On Wednesday, the MSCI World Index hit a new record high when measured in pounds and including reinvested dividends—officially rendering the rise since 16 March a new bull market (prolonged period of generally rising equity markets).[i] It is a notable milestone with much for market historians to mull over, but we think it likely means little for shares going forward.
It took markets about five and a half months to climb from the low to a new high—a swift climb that, in our view, is a fitting follow-up to the preceding bear market (fundamentally driven equity market decline of -20% or worse). That downturn, which began for global shares on 20 February (when the MSCI World Index peaked in Sterling), was history’s fastest (meaning, the quickest to fall from the peak to -20%) and shortest.[ii]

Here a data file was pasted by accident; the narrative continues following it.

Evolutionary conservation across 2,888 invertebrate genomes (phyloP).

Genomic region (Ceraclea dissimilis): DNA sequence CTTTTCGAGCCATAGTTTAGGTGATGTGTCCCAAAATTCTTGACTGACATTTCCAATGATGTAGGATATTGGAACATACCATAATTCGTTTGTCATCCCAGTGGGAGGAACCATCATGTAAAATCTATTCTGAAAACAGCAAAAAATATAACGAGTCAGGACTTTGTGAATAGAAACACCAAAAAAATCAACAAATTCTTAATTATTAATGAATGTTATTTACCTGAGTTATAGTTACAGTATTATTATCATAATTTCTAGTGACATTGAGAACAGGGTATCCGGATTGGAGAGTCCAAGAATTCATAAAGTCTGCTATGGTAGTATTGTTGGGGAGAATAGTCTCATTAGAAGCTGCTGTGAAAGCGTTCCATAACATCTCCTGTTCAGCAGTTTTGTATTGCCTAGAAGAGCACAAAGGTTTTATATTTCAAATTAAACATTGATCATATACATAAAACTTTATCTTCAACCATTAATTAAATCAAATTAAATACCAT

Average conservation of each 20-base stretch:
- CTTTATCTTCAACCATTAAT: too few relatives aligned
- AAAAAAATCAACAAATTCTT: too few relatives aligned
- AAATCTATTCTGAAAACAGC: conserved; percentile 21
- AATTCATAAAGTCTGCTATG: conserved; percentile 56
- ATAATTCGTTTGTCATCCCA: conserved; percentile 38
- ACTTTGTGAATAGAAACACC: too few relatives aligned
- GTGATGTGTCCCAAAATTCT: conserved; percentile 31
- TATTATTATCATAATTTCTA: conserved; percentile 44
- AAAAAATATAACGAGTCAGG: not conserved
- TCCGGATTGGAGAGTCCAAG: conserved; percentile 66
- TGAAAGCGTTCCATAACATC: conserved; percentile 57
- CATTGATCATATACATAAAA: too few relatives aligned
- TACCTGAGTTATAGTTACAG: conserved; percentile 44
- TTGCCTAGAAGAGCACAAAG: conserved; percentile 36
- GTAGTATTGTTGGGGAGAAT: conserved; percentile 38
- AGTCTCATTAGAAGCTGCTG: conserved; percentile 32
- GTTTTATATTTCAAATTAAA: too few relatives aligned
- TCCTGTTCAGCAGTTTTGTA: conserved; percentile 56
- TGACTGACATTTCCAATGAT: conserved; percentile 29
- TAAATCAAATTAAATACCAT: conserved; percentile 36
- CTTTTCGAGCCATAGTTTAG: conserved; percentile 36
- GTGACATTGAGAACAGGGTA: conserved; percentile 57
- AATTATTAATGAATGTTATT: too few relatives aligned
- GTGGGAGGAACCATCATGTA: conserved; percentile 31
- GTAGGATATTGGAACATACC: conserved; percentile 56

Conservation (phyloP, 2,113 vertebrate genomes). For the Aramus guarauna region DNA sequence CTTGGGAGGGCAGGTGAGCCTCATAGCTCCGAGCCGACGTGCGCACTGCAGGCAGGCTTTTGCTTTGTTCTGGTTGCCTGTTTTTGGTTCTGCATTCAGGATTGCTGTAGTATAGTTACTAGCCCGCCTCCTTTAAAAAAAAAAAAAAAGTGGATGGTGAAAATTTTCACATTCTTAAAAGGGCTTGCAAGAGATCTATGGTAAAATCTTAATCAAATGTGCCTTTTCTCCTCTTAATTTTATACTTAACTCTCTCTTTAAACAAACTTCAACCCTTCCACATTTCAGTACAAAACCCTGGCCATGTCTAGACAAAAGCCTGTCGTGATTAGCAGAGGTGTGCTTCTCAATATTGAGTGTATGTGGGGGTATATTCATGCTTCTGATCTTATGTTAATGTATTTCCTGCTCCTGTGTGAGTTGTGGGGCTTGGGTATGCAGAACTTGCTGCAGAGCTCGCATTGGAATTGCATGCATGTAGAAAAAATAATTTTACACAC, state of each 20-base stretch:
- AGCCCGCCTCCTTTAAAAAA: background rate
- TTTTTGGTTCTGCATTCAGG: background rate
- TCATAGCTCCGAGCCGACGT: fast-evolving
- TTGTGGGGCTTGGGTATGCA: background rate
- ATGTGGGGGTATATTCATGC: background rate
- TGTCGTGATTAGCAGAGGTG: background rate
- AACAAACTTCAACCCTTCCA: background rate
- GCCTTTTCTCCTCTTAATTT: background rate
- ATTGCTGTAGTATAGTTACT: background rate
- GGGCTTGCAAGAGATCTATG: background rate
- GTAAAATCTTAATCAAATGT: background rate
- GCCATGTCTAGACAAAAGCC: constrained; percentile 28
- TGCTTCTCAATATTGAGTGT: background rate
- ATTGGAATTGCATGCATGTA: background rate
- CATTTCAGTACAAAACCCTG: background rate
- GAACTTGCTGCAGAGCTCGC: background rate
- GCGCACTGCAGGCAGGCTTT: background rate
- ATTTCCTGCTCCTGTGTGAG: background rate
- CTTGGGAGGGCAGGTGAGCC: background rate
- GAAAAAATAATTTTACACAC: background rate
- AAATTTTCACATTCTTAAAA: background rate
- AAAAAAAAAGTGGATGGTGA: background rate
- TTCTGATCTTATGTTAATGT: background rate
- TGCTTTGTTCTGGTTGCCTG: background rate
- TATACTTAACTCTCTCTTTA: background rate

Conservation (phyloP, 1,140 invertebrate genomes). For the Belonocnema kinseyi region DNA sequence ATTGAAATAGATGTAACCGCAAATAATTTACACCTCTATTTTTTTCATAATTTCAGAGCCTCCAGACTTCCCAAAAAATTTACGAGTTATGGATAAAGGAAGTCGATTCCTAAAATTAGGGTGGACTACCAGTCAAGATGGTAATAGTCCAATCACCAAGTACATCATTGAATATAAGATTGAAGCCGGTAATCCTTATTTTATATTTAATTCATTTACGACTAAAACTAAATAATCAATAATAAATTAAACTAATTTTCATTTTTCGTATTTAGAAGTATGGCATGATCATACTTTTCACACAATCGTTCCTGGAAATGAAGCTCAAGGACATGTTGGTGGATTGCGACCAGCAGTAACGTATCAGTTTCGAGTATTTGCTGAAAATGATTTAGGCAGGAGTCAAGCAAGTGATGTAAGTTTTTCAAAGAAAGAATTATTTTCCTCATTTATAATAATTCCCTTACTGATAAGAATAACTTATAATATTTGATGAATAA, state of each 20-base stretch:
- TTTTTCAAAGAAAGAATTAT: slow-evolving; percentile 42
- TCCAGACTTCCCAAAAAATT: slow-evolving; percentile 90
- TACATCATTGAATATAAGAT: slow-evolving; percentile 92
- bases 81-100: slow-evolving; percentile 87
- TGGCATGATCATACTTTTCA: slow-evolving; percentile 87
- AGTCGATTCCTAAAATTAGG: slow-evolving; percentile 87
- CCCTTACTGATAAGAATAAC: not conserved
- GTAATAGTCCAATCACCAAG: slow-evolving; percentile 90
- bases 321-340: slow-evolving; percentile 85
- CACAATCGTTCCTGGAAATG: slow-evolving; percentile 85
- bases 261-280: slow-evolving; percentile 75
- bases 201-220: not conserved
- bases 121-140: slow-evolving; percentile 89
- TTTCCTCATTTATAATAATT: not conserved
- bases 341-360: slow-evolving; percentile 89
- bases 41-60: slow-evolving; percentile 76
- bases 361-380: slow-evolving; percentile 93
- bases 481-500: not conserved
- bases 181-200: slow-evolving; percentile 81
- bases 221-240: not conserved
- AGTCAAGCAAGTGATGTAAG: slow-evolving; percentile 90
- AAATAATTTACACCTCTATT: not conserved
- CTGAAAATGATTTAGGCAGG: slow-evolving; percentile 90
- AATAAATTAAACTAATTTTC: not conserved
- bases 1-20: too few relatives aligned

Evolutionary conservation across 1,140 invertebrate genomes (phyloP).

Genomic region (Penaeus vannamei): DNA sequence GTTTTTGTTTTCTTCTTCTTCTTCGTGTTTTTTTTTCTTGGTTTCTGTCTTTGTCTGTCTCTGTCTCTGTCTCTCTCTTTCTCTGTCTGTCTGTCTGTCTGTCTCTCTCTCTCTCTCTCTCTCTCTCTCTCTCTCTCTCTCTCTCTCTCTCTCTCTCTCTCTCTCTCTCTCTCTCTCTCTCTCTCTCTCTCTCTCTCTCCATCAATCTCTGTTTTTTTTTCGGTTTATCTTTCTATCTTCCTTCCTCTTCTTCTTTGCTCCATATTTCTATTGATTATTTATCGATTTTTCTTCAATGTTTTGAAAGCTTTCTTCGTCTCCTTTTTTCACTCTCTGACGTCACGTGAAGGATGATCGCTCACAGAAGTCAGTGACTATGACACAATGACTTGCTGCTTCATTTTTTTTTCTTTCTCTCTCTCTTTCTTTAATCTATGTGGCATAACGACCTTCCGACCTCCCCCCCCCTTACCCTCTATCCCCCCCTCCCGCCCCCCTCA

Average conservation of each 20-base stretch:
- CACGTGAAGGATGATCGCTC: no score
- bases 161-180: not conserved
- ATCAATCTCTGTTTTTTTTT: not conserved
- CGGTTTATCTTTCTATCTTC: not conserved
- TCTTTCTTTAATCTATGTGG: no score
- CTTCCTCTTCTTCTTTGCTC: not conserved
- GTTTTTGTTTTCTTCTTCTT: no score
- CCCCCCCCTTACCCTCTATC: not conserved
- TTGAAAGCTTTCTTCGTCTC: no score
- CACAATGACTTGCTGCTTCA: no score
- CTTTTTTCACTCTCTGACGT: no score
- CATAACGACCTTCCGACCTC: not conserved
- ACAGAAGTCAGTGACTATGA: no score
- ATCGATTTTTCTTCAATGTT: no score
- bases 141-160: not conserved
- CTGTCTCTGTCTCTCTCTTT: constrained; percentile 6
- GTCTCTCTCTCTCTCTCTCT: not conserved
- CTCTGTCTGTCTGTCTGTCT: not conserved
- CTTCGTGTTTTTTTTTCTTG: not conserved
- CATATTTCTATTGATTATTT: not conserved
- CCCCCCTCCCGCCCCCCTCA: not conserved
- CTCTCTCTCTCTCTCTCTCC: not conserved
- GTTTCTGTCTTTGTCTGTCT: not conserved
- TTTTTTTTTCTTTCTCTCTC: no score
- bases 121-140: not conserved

In our view, this year’s bear market behaved much more like a correction (sharp, sentiment-driven decline of around -10% to -20%) than a typical bear market. It was a full-fledged bear market in magnitude and had a fundamental cause (the forced closure of in-person commerce globally to contain COVID-19), but it was short and sharp. It didn’t begin gradually, and—crucially—it didn’t last long enough for value shares (companies that tend to invest less in growth-orientated endeavours and generally trade at lower prices relative to corporate earnings) to endure their typical panicky bear market pounding. Our research shows value shares typically suffer in a long bear market as they are unable to secure new financing, fuelling fears of bankruptcies. That didn’t happen this time, which our analysis suggests made it unlikely they would bounce much higher than other categories the new bull market—and they haven’t.[iii] Sector leadership hasn’t changed from the prior bull market’s home stretch, either. Our research shows the sectors and styles leading into a correction typically continue doing so when the correction ends—and, a few brief blips aside, large, growth-orientated companies haven’t relinquished their leadership. (Growth shares, unlike value, generally invest in projects aimed at growing earnings and revenues over time and trade at relatively higher prices compared to their earnings.) Tech and Tech-like companies led as the last bull market matured, led during the bear market, and have outperformed handsomely during the recovery.[iv] We think these trends are unlikely to change in the foreseeable future.